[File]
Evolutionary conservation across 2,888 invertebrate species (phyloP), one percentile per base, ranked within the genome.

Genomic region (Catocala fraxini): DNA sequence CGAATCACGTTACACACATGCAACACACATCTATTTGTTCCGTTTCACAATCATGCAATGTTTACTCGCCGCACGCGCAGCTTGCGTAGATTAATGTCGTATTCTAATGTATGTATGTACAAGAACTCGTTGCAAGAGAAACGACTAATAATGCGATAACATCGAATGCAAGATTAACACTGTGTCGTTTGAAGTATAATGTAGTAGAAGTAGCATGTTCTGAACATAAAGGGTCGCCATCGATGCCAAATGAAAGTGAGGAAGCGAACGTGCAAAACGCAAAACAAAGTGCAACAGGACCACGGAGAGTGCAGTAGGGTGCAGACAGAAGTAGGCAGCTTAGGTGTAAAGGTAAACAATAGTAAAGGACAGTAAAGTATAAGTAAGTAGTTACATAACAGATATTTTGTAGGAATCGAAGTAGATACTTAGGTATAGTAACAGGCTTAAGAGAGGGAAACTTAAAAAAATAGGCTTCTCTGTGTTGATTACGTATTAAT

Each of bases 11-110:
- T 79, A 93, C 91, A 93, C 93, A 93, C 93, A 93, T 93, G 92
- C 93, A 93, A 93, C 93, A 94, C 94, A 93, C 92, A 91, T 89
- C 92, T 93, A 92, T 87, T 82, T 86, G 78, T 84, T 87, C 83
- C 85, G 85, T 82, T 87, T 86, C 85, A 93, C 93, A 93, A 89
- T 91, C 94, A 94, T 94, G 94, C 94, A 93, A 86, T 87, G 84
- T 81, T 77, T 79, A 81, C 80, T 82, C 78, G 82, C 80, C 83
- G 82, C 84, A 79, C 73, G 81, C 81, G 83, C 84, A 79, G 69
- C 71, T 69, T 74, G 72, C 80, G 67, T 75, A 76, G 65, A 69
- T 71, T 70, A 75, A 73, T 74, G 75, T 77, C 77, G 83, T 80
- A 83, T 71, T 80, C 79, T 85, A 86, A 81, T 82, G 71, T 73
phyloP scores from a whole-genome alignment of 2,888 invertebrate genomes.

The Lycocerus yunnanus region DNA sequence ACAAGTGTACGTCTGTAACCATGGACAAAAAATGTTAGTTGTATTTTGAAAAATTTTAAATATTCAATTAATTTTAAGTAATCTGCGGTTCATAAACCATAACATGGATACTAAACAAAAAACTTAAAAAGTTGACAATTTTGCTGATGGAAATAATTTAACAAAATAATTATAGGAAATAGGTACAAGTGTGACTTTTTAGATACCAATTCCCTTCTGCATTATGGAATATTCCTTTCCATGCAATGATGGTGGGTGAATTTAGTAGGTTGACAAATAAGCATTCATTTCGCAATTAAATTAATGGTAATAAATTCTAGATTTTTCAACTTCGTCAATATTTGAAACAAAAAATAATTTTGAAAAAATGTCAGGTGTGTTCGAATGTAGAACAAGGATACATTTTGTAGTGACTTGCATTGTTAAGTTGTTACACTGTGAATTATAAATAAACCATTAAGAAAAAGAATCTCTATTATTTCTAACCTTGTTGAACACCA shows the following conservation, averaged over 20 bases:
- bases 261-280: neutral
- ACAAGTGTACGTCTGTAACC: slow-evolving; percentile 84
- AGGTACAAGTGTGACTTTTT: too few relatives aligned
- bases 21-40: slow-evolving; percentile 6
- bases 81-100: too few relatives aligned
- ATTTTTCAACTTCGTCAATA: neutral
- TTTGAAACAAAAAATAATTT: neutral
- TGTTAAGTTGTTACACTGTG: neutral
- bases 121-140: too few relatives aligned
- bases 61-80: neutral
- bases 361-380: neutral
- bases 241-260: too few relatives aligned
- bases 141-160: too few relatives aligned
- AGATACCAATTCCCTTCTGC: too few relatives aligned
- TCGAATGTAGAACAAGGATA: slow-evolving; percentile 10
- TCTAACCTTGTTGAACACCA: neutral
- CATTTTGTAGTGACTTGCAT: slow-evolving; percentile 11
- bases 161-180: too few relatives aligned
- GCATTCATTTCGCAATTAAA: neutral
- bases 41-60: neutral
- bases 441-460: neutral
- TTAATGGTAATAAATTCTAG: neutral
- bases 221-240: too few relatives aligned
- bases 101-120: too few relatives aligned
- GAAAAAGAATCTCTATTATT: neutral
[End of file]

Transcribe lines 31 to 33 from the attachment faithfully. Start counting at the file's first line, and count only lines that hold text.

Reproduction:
- TCTAACCTTGTTGAACACCA: neutral
- CATTTTGTAGTGACTTGCAT: slow-evolving; percentile 11
- bases 161-180: too few relatives aligned